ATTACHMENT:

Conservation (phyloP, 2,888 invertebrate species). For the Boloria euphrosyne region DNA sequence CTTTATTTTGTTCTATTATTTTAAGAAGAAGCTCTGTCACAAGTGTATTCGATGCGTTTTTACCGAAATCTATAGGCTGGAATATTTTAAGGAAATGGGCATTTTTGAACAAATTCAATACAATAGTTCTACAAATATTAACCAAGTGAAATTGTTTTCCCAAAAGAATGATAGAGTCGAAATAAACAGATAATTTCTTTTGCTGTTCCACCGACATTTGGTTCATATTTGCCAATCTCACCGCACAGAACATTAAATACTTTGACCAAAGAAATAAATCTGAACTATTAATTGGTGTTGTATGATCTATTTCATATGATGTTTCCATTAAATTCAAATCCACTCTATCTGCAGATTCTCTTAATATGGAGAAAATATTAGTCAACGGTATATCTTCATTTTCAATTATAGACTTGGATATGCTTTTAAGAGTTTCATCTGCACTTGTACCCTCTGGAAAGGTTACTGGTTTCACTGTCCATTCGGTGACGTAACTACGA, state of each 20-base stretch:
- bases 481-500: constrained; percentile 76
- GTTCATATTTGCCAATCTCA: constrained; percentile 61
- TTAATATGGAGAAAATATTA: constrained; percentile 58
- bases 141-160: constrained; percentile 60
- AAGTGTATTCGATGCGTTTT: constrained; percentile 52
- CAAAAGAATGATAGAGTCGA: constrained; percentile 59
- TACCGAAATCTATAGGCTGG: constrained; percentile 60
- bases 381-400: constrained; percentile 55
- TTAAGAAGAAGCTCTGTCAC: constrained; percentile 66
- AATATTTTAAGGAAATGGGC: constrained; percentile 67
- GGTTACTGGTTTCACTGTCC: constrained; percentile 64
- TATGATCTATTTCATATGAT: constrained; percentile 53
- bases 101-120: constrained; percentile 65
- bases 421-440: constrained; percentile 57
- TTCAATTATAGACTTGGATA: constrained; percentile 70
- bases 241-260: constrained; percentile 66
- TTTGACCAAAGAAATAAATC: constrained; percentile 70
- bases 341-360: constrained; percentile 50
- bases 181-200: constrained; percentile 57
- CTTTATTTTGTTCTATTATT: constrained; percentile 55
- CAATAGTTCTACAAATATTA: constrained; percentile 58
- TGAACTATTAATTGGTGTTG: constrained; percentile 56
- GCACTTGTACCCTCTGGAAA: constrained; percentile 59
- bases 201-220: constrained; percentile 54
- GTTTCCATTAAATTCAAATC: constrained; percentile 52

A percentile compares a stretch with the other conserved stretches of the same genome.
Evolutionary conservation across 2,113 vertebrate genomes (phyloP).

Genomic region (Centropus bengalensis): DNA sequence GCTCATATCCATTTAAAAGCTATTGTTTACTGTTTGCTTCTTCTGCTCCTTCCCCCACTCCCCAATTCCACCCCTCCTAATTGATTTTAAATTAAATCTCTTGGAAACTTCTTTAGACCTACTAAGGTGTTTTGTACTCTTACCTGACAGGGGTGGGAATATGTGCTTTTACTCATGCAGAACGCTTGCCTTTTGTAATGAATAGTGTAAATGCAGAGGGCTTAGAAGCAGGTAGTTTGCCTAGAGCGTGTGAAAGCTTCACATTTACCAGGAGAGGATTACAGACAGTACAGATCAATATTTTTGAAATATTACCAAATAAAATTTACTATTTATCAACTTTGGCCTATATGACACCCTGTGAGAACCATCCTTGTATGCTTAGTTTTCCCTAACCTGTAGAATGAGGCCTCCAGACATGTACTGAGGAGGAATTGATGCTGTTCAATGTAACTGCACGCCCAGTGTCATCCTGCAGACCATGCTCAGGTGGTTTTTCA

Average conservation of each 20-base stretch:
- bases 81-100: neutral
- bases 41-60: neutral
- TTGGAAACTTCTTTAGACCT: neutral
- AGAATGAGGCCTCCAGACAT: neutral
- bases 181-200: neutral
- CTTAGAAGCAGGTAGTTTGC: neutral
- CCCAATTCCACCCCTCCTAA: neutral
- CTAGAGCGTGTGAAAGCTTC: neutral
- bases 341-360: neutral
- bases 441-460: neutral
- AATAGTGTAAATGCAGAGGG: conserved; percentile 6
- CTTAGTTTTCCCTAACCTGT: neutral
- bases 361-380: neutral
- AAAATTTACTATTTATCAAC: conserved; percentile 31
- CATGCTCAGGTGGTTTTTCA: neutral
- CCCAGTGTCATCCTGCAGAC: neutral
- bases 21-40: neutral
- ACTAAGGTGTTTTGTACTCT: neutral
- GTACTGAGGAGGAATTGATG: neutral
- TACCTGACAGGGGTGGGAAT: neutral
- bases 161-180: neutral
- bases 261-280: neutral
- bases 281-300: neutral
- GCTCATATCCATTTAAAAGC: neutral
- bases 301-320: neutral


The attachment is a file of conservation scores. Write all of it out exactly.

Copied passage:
Conservation (phyloP, 2,888 invertebrate species). For the Boloria euphrosyne region DNA sequence CTTTATTTTGTTCTATTATTTTAAGAAGAAGCTCTGTCACAAGTGTATTCGATGCGTTTTTACCGAAATCTATAGGCTGGAATATTTTAAGGAAATGGGCATTTTTGAACAAATTCAATACAATAGTTCTACAAATATTAACCAAGTGAAATTGTTTTCCCAAAAGAATGATAGAGTCGAAATAAACAGATAATTTCTTTTGCTGTTCCACCGACATTTGGTTCATATTTGCCAATCTCACCGCACAGAACATTAAATACTTTGACCAAAGAAATAAATCTGAACTATTAATTGGTGTTGTATGATCTATTTCATATGATGTTTCCATTAAATTCAAATCCACTCTATCTGCAGATTCTCTTAATATGGAGAAAATATTAGTCAACGGTATATCTTCATTTTCAATTATAGACTTGGATATGCTTTTAAGAGTTTCATCTGCACTTGTACCCTCTGGAAAGGTTACTGGTTTCACTGTCCATTCGGTGACGTAACTACGA, state of each 20-base stretch:
- bases 481-500: constrained; percentile 76
- GTTCATATTTGCCAATCTCA: constrained; percentile 61
- TTAATATGGAGAAAATATTA: constrained; percentile 58
- bases 141-160: constrained; percentile 60
- AAGTGTATTCGATGCGTTTT: constrained; percentile 52
- CAAAAGAATGATAGAGTCGA: constrained; percentile 59
- TACCGAAATCTATAGGCTGG: constrained; percentile 60
- bases 381-400: constrained; percentile 55
- TTAAGAAGAAGCTCTGTCAC: constrained; percentile 66
- AATATTTTAAGGAAATGGGC: constrained; percentile 67
- GGTTACTGGTTTCACTGTCC: constrained; percentile 64
- TATGATCTATTTCATATGAT: constrained; percentile 53
- bases 101-120: constrained; percentile 65
- bases 421-440: constrained; percentile 57
- TTCAATTATAGACTTGGATA: constrained; percentile 70
- bases 241-260: constrained; percentile 66
- TTTGACCAAAGAAATAAATC: constrained; percentile 70
- bases 341-360: constrained; percentile 50
- bases 181-200: constrained; percentile 57
- CTTTATTTTGTTCTATTATT: constrained; percentile 55
- CAATAGTTCTACAAATATTA: constrained; percentile 58
- TGAACTATTAATTGGTGTTG: constrained; percentile 56
- GCACTTGTACCCTCTGGAAA: constrained; percentile 59
- bases 201-220: constrained; percentile 54
- GTTTCCATTAAATTCAAATC: constrained; percentile 52

A percentile compares a stretch with the other conserved stretches of the same genome.
Evolutionary conservation across 2,113 vertebrate genomes (phyloP).

Genomic region (Centropus bengalensis): DNA sequence GCTCATATCCATTTAAAAGCTATTGTTTACTGTTTGCTTCTTCTGCTCCTTCCCCCACTCCCCAATTCCACCCCTCCTAATTGATTTTAAATTAAATCTCTTGGAAACTTCTTTAGACCTACTAAGGTGTTTTGTACTCTTACCTGACAGGGGTGGGAATATGTGCTTTTACTCATGCAGAACGCTTGCCTTTTGTAATGAATAGTGTAAATGCAGAGGGCTTAGAAGCAGGTAGTTTGCCTAGAGCGTGTGAAAGCTTCACATTTACCAGGAGAGGATTACAGACAGTACAGATCAATATTTTTGAAATATTACCAAATAAAATTTACTATTTATCAACTTTGGCCTATATGACACCCTGTGAGAACCATCCTTGTATGCTTAGTTTTCCCTAACCTGTAGAATGAGGCCTCCAGACATGTACTGAGGAGGAATTGATGCTGTTCAATGTAACTGCACGCCCAGTGTCATCCTGCAGACCATGCTCAGGTGGTTTTTCA

Average conservation of each 20-base stretch:
- bases 81-100: neutral
- bases 41-60: neutral
- TTGGAAACTTCTTTAGACCT: neutral
- AGAATGAGGCCTCCAGACAT: neutral
- bases 181-200: neutral
- CTTAGAAGCAGGTAGTTTGC: neutral
- CCCAATTCCACCCCTCCTAA: neutral
- CTAGAGCGTGTGAAAGCTTC: neutral
- bases 341-360: neutral
- bases 441-460: neutral
- AATAGTGTAAATGCAGAGGG: conserved; percentile 6
- CTTAGTTTTCCCTAACCTGT: neutral
- bases 361-380: neutral
- AAAATTTACTATTTATCAAC: conserved; percentile 31
- CATGCTCAGGTGGTTTTTCA: neutral
- CCCAGTGTCATCCTGCAGAC: neutral
- bases 21-40: neutral
- ACTAAGGTGTTTTGTACTCT: neutral
- GTACTGAGGAGGAATTGATG: neutral
- TACCTGACAGGGGTGGGAAT: neutral
- bases 161-180: neutral
- bases 261-280: neutral
- bases 281-300: neutral
- GCTCATATCCATTTAAAAGC: neutral
- bases 301-320: neutral